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Trumpf to show latest VCSEL heating systems


Company to present new sysems for fast chip assembly at LASER World of Photonics in Munich, April 26th to 29th

At LASER World of Photonics in Munich, April 26th to 29th 2022, Trumpf Photonic Components will present new processes using its VCSEL heating systems for flip-chip assemblies in the electronics industry. By using VCSEL heating systems for Laser Assisted Bonding (LAB) and Laser Assisted Soldering (LAS) cycle times are reduced down to a ninth compared to standard reflow soldering processes.

Furthermore, the quality and reliability of PCB assemblies are increasing, as the VCSEL heating systems work with high precision. As the intensity distribution of laser radiation can be adjusted by the individual control of single laser zones, the heat is only applied on the PCB and semiconductor die where it is needed.

Consequently, the quality and lifetime of the PCB boards as well as the die attach and solder interfaces benefit from this technology because warpage and heat within the die are significantly reduced. The assembly process also benefits from very repeatable and accurate die bonding and soldering conditions, as the VCSEL heating system allows homogenous illumination, fast switching times and precise power control. Another aspect is the overall footprint for microchip assembly. It can be reduced compared to conventional reflow solutions because the VCSEL heating systems are very compact.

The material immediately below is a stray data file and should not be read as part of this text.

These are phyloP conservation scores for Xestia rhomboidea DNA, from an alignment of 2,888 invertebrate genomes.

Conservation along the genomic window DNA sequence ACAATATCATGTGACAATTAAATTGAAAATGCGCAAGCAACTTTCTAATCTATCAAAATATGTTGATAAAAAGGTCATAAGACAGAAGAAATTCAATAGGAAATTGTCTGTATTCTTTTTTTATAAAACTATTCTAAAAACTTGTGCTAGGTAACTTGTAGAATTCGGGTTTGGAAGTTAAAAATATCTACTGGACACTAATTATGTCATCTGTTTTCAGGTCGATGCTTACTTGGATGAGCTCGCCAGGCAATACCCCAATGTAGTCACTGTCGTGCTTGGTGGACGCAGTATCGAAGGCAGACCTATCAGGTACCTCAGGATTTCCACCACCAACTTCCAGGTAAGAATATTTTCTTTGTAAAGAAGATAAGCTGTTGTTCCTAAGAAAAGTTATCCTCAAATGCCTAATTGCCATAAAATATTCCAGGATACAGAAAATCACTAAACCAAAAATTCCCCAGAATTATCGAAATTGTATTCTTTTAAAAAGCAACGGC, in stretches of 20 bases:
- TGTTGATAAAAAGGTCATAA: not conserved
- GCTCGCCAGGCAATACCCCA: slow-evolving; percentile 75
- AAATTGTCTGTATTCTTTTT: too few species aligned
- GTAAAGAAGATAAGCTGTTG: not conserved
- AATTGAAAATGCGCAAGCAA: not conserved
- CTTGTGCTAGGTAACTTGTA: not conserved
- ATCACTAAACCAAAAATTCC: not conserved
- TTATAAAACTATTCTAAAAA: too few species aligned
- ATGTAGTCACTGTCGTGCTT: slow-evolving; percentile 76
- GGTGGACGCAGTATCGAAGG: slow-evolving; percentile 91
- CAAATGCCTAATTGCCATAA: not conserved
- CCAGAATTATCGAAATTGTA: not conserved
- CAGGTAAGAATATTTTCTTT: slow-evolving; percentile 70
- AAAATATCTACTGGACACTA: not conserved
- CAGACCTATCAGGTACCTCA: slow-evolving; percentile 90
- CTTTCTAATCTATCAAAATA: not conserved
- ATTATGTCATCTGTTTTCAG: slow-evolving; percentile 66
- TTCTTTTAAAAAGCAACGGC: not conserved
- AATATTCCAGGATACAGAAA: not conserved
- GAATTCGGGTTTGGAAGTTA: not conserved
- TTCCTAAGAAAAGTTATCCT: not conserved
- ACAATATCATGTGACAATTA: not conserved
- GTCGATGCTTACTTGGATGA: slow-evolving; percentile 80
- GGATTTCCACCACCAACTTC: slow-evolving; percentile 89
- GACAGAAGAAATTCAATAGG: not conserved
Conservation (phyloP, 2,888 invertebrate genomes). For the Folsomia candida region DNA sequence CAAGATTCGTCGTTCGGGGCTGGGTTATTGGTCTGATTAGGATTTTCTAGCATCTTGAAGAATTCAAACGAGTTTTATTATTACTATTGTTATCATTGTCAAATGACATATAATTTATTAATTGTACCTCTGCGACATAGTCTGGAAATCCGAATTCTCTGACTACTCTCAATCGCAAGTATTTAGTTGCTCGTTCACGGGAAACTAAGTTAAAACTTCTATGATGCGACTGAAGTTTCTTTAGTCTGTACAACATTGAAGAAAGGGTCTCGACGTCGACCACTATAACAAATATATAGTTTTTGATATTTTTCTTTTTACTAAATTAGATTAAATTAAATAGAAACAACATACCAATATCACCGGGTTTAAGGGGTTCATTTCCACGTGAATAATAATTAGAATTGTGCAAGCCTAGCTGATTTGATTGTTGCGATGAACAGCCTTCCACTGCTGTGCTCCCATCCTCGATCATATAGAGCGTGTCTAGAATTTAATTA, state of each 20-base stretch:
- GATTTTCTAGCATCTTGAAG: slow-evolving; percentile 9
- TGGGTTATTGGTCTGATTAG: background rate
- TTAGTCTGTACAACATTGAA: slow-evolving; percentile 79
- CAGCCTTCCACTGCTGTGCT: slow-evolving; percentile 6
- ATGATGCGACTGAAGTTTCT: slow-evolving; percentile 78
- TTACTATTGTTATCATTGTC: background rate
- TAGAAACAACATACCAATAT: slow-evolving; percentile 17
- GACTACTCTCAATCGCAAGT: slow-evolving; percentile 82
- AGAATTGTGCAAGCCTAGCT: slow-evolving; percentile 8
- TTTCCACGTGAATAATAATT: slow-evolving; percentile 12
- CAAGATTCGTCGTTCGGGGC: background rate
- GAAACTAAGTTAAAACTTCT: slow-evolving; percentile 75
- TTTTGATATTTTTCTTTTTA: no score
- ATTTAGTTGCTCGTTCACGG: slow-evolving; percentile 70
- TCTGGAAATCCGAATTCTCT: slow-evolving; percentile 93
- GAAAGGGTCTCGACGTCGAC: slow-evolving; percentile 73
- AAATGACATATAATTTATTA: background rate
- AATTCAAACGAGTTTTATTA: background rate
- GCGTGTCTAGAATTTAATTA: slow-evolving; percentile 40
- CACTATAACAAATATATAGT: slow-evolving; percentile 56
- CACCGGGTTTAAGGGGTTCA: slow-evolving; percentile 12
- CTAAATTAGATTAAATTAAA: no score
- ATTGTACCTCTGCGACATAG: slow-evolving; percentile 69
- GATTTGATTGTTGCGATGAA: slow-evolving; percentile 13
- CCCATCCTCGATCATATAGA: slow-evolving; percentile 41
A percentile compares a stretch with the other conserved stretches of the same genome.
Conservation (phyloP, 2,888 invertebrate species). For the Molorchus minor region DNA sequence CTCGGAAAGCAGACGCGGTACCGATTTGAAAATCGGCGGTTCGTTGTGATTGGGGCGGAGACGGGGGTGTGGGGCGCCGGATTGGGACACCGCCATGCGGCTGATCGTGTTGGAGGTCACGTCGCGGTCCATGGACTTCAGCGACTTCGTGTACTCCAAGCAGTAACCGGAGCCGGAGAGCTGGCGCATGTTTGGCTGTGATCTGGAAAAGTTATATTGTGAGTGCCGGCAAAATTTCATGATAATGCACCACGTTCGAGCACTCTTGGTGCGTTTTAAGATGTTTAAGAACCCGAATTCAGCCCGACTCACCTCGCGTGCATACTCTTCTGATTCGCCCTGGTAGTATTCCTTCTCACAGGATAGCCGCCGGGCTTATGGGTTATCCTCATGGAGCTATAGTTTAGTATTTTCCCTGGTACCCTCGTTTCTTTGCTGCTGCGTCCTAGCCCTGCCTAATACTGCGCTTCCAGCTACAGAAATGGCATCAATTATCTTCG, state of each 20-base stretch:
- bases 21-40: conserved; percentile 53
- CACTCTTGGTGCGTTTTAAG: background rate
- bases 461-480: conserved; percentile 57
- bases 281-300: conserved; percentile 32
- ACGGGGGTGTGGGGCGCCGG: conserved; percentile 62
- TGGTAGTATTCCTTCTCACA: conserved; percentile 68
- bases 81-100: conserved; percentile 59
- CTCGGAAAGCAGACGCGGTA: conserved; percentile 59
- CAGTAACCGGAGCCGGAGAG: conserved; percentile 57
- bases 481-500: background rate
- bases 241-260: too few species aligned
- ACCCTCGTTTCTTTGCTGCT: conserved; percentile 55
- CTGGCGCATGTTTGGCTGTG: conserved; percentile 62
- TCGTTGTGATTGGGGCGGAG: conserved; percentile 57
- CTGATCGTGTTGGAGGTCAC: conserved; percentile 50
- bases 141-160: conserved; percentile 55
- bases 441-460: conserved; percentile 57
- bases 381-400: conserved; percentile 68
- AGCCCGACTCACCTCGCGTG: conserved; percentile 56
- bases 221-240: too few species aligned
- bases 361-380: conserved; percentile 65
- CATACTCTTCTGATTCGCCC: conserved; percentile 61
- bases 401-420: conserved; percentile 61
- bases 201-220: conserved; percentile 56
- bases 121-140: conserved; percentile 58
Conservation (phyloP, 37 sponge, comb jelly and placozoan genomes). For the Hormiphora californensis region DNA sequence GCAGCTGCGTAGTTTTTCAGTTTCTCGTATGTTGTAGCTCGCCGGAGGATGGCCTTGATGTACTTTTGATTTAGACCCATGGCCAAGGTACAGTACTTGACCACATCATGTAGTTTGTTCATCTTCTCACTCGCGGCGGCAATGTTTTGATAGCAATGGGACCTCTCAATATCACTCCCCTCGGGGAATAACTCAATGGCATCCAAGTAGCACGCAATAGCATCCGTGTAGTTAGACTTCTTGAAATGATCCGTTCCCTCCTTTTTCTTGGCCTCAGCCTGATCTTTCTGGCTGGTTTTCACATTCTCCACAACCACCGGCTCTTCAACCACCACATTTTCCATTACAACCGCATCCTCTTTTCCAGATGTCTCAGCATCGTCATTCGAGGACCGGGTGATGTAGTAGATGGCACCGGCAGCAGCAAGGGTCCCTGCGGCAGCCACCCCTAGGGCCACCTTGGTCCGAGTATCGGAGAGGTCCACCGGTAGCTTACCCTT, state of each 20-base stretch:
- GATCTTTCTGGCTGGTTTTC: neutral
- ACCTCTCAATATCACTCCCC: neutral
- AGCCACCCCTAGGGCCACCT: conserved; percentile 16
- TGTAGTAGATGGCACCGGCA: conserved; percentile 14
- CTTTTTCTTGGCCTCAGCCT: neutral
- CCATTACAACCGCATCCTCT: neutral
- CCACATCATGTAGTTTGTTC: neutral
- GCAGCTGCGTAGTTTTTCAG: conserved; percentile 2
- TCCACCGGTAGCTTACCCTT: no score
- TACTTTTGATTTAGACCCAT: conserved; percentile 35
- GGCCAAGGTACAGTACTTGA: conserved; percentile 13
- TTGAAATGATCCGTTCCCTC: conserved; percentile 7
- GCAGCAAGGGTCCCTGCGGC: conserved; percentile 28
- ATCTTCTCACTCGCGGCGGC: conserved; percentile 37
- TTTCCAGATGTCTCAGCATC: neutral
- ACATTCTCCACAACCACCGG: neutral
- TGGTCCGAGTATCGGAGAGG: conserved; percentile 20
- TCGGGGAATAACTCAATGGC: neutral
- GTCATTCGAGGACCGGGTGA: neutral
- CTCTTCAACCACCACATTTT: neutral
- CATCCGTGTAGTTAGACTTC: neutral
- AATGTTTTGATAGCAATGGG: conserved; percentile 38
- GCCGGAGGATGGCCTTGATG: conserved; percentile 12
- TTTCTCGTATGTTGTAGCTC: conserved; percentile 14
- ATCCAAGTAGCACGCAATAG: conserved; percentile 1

How Laser Assisted Soldering and Laser Assisted Bonding works

LAS is the process called, when the solder balls are soldered directly on the PCB using VCSEL infrared heat treatment. This is particularly of relevance to support the trend towards using smaller solder balls and pitches, which in turn also allows for a reduction in overall building space needed in consumer electronics.

During the LAB process, a flip-chip is placed on a PCB board, using solder balls as a connection. The VCSEL system heats the chip from above, and the laser energy is transmitted through a silicon die to melt the solder balls between the chip and PCB. VCSEL heating systems can either be used for stationary heating or for on-the-fly heating applications. The VCSEL-based systems offer bigger heating areas with higher power compared to other solutions.

In the Customer Application Centre in Aachen, Germany, Trumpf offers customers a testing lab for these potential applications. “It is great to see that with our unique VCSEL heating modules electronics manufacturing can also benefit. The compact design and its homogeneous heating patterns lead to better process control and higher product quality. At the same time, it reduces the footprint of the assembly production line – in the case of LAB of up to 30 percent”, explains Ralph Gudde, VP marketing and sales at Trumpf Photonic Components.

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